At least one animal shelter in Tucson offers a class in Rattlesnake Avoidance Training for dogs every Saturday evening for a cost of $65.
The two-hour session usually is all it takes to teach a dog that rattlesnakes are something to avoid, according to class director, Jill Wohlfeil.
“The dogs learn to recognize the snakes by sight, scent and sound,” she said.
Trainers utilize electronic training collars and a live, venomless rattlesnake. When a dog approaches the snake, a shock is applied using a remote control.
“One training session and one free follow-up are included in the fee,” Wohlfeil told The Tucson Citizen. “The training is very effective, and it usually sticks the first time.”
New Fred Bear Book
“I Remember Papa Bear,” an all-new published account about the life of archery legend Fred Bear is a must read for hunting and bow-and-arrow fans who would like to gain a firsthand insight to the man generally credited with making bowhunting the popular sport it is today.
This expansive volume, written by Dick Lattimer, is a true labor of love that chronicles the period of time during the 1970s and 80s when the author served as the head of public relations and advertising for Bear Archery Company. The book offers a perspective of Fred Bear — the hunter, bowyer and businessman — shared by no other person, especially regarding intimate anecdotes and personal details.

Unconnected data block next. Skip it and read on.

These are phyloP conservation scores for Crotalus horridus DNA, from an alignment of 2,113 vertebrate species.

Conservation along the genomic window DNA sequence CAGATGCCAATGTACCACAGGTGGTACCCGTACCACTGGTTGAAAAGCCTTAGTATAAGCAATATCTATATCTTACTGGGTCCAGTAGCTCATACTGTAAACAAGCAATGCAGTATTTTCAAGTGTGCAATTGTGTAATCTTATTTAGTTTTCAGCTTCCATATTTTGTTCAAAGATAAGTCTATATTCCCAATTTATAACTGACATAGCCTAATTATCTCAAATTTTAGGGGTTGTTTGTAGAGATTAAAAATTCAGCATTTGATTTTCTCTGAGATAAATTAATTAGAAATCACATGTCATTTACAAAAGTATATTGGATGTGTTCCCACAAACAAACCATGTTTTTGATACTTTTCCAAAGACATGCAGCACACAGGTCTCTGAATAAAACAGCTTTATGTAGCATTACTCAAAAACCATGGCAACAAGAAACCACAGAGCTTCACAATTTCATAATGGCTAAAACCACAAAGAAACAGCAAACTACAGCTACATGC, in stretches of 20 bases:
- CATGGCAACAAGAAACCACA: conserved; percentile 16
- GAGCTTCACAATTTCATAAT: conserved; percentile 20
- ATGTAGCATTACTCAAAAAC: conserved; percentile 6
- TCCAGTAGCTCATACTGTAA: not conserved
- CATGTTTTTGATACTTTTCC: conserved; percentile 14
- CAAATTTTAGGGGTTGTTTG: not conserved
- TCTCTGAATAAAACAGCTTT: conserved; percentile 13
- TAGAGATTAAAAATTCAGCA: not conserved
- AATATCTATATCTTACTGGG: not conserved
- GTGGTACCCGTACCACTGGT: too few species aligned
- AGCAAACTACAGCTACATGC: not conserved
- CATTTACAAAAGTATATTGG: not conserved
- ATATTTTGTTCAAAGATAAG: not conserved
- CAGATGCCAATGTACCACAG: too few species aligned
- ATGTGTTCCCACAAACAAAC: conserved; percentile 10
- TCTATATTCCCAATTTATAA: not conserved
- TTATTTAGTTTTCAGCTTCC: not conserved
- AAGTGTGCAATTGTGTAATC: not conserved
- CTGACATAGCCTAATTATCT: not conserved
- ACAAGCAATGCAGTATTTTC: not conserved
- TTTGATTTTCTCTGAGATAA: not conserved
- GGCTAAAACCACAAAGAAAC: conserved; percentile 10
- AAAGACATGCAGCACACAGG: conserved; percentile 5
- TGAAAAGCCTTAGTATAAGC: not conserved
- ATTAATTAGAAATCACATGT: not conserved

Lattimer has amassed an incredible amount of information about his years at Bear Archery, particularly as it relates to the human side of the archery icon himself. The book includes many one-of-a-kind photographs, copies of letters, old magazine articles and advertisements.
Longtime adman Lattimer, true to his profession, retained catalogs, notes, snapshots and many mementos during his many years working with Mr. Bear. As a result, fans and aficionados of Fred Bear will be treated to some priceless memories and material, thanks to Dick’s near-pathological packrat tendencies.
“I Remember Papa Bear” is available from IHUNT Communications, P.O. Box 1148, Chanhassen, MN 55317. Toll free order line is 1-866-837-3135. Cost is $24.95.
Hunters Targeted By Tax Legislation
Hunters who donate game mounts to wildlife museums and natural history displays have been targeted by reforms aimed at eliminating the tax benefits usually associated with such contributions.